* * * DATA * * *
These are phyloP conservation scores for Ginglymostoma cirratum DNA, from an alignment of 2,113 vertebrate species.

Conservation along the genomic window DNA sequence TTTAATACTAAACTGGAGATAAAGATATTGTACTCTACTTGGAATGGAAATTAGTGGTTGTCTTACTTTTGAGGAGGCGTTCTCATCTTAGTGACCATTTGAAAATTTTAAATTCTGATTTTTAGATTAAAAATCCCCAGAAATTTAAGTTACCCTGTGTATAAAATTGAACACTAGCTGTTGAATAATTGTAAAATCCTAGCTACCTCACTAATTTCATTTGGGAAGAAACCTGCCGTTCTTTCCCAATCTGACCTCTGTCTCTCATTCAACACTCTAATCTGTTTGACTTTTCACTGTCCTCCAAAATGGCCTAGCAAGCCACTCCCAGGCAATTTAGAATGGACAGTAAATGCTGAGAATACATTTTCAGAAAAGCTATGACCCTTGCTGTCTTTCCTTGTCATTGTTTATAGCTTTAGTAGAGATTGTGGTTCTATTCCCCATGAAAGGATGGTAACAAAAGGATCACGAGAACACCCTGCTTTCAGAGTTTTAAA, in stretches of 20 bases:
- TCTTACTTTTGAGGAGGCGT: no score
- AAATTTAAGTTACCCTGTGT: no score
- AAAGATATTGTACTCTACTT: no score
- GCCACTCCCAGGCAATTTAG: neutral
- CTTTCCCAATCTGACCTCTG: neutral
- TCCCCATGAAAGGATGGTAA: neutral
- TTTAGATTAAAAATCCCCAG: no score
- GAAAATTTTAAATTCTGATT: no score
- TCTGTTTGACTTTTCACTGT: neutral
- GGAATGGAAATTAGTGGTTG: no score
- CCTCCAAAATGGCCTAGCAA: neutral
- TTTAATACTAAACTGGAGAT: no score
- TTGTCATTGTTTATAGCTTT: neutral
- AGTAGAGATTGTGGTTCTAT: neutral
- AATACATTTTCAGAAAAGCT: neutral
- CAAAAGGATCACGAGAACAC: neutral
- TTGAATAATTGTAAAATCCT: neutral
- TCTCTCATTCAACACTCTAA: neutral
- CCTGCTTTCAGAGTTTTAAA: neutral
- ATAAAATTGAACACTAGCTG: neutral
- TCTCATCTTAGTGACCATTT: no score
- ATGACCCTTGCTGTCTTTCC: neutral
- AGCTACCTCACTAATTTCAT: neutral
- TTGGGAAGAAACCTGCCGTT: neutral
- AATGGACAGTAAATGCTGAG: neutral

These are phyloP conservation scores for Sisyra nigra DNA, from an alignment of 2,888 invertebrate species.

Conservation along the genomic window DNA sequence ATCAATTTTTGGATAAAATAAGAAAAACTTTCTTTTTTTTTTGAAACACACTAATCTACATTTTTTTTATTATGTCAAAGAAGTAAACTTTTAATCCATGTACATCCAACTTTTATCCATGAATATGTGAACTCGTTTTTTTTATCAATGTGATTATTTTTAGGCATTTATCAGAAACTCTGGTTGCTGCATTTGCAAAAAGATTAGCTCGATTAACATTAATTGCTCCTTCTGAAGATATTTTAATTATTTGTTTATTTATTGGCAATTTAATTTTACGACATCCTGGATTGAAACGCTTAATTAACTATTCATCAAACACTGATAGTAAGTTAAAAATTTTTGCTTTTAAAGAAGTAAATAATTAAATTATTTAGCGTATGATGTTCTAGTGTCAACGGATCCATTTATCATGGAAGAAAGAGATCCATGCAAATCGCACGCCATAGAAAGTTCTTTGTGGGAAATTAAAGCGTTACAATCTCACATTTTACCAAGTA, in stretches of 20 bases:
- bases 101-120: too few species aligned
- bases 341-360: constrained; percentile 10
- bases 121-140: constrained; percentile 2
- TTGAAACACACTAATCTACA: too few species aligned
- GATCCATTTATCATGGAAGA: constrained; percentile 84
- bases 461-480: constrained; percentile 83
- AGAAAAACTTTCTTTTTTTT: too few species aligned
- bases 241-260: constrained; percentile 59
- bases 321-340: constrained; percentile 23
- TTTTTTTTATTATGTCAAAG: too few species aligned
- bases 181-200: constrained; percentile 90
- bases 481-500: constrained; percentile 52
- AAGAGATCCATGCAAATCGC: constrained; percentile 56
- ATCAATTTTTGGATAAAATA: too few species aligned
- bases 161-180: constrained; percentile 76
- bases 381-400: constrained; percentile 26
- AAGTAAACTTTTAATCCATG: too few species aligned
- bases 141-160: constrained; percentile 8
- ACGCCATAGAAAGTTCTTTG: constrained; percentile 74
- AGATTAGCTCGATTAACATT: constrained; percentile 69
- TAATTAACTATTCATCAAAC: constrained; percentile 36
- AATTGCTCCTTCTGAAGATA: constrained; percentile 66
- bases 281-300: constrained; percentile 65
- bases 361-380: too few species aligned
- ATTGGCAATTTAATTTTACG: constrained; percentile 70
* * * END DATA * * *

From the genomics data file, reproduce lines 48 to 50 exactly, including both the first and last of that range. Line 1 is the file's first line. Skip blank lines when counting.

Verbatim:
- ACGCCATAGAAAGTTCTTTG: constrained; percentile 74
- AGATTAGCTCGATTAACATT: constrained; percentile 69
- TAATTAACTATTCATCAAAC: constrained; percentile 36